One Golden Moment

Written By: Susie Rakowski


A lot of speculation has made about the unique and treasured light of the beautiful enclave we call the East End. Some say it is the weight of the molecules in the air. Or it is the way atoms emit and absorb light. Others speculate that the varying depths of our bays, lakes, streams and ocean reflect rays that produce nothing less than a dreamlike masterpiece.

The atmosphere of the eastern end of Long Island, specifically East Hampton, has been nothing but a cloak of consolation, to my soul and to my well-being.

For fifteen years, I shared life here with my soul mate in our small home we nicknamed The Lantern. At night, the abode on a quiet Village lane radiated a soft, warm beam of comfort.

Every day we spent in the Hamptons was a gift that we never took for granted. We had each come from other far less beautiful places. We esteemed the elms on Main Street, the soaring sycamores that lined our block. This land, sea, and the very ether of the East End inspired us. It also soothed and relaxed us.

This appreciation and gratitude accelerated whenever sorrow and despair entered our perfect universe. Don’t we all breathe a distinct sigh of liberation and peace when crossing the Shinnecock Canal?

According to various books on the history of Long Island, it was the Shinnecock and Montaukett Native Americans who constructed the original canal in the 17th century.

A lock system had to be built in the early 1900s to accommodate the varying water heights of the two converging bays. To this day, the Shinnecock Canal navigation lock is the only one operating on Long Island.

The East End is a delightful escape. The short five-second journey over the bridge is a line of demarcation between stress, anxiety and tension to the Hamptons’ promise of joy, bliss, peace and fun. As you make the passage over the canal glance north to the Peconic Bay or south to the Shinnecock Bay and let the ceasefire with your troubles begin.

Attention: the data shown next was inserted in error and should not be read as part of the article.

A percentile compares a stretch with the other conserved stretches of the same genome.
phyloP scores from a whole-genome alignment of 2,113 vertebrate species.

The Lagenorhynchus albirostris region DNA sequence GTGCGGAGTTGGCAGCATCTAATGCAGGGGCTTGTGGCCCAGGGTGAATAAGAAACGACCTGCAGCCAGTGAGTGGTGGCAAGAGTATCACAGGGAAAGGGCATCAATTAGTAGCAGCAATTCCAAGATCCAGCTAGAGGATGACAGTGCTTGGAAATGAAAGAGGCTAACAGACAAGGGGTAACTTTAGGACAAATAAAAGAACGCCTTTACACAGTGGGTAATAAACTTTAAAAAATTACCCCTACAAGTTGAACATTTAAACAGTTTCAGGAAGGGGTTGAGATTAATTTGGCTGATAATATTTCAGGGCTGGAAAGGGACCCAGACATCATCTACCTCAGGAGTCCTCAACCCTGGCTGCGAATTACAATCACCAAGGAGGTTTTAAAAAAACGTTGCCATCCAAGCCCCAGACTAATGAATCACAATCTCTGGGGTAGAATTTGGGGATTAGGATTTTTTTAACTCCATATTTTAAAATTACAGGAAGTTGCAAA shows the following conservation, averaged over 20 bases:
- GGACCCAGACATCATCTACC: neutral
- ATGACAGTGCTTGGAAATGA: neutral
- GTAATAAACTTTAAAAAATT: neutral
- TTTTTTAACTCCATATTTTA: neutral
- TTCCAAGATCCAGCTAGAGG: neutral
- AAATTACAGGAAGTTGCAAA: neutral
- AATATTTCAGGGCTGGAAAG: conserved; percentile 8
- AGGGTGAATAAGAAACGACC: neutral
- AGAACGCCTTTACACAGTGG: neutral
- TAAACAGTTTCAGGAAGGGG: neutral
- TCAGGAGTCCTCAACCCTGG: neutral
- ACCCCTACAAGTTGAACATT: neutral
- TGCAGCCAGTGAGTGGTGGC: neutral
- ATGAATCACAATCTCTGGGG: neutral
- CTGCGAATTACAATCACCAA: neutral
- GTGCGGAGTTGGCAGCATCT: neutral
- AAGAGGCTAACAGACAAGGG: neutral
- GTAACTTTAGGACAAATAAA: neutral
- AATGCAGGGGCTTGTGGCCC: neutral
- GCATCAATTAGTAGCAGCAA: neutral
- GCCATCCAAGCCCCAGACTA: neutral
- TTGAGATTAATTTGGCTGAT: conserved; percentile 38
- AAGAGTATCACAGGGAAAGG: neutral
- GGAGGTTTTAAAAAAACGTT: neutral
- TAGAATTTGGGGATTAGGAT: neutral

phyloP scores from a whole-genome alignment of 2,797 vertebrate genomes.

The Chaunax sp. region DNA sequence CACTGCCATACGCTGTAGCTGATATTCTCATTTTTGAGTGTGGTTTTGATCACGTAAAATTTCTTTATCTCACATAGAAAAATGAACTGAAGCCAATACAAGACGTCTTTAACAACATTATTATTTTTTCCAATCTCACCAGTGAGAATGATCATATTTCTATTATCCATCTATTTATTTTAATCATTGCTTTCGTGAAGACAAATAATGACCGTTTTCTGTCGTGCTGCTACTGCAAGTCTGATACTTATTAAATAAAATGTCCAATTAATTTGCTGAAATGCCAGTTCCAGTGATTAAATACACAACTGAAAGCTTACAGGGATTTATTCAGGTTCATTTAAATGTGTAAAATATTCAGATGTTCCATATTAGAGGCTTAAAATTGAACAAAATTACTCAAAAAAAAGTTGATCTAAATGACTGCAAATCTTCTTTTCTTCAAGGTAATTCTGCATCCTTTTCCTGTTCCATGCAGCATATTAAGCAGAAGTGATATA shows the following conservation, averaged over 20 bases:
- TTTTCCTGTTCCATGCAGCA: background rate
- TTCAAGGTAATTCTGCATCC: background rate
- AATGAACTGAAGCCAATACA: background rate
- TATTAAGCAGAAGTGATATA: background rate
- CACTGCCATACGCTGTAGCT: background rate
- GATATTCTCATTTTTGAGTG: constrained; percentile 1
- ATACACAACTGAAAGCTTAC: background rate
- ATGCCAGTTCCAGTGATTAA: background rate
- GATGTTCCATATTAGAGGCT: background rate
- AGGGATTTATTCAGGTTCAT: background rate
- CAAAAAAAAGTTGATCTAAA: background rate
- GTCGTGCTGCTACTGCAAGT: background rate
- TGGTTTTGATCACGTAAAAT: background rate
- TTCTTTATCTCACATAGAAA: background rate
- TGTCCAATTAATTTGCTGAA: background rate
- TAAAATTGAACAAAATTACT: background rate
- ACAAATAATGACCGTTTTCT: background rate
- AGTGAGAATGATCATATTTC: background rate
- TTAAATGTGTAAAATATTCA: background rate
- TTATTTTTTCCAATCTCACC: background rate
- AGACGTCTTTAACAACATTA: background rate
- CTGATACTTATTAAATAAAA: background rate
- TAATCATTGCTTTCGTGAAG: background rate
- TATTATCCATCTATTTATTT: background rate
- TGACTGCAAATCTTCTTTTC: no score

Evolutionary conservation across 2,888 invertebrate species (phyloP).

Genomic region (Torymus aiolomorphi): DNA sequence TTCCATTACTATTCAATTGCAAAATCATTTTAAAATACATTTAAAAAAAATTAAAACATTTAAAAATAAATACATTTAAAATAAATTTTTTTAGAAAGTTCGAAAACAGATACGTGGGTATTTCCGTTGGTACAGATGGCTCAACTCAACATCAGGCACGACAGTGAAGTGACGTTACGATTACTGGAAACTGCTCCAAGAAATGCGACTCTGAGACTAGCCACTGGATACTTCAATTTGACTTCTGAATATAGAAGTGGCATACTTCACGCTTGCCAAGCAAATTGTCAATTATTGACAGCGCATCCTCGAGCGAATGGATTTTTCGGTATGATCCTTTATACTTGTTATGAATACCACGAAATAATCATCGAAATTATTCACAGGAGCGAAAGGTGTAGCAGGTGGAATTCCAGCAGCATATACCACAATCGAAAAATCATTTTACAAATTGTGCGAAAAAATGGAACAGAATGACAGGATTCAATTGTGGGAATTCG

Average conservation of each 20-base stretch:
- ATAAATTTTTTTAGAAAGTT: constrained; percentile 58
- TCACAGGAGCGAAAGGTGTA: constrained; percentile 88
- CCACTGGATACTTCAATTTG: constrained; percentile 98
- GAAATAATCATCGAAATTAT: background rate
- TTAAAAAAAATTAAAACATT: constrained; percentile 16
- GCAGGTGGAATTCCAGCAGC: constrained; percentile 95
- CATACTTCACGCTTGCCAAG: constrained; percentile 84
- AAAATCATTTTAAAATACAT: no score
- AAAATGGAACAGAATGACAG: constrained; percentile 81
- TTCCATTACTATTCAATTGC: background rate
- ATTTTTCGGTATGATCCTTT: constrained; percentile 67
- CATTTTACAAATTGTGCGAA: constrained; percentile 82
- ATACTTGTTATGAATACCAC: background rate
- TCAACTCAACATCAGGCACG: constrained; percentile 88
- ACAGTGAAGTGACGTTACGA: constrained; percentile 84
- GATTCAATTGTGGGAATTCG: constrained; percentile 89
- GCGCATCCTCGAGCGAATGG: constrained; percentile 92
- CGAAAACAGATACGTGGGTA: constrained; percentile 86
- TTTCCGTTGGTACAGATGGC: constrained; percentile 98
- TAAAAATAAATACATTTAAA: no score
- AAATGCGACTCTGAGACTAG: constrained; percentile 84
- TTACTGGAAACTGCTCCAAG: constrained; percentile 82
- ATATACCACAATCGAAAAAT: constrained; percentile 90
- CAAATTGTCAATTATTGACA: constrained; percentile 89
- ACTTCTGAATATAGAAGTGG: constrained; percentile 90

This was certainly the operating mode we embraced when the cancer diagnosis was confirmed.

The drives to Sloan Kettering evolved into expeditions as the illness spread. Each trip back home was appreciated more intently as we knew our time together would be extinguished.

A walk on the beach for us became a marvel. One September afternoon the ocean at Atlantic Avenue beach staged a dramatic display of prism-like refracted colors dancing on the sea. A gift. A simple drive to Louse Point at low tide and finding a piece of blue beach glass was a beautiful victory.

Observing the sparkling starlit skies in the later stages of our life together gave us hope that a parallel universe existed. The brilliant night skyscape offered an exquisite tease that we might be able to one day communicate via a twinkle every now and then.

Many say Grief is a form of madness. We must learn to live without our loved one while we also mourn the loss of the person we became with that individual.

I wish everyone facing heartbreaking and traumatic sorrow had the opportunity to spend time on the East End. It might not cure the forever hole in the heart but it could help make the transition to a new beginning a bit less excruciating.

I’m lucky to wake up every day here for another chance to not only see, but also feel, the glorious and rightfully celebrated light of the East End. It is a gentle, healing light.

I often return in the fall to Atlantic Avenue beach to try and recapture that marvelous colorful crystal vision we once watched in wonder. One day the energy-producing Gods of Light might treat me to a reoccurrence of that flamboyant cellophane-like sea.

Meanwhile, I have so many precious memories to savor since I arrived in East Hampton in 1992. My soul mate is gone but still shines a powerful light on me like a beautiful star that radiates and beams long after it is gone.

Many people search for just a few distinct and enriching golden moments in their lives. Highlights they have experienced on their journey that they can recall, celebrate and cherish.

But for me, life on the East End, then with my love and now, has truly been One Continuous Golden Moment.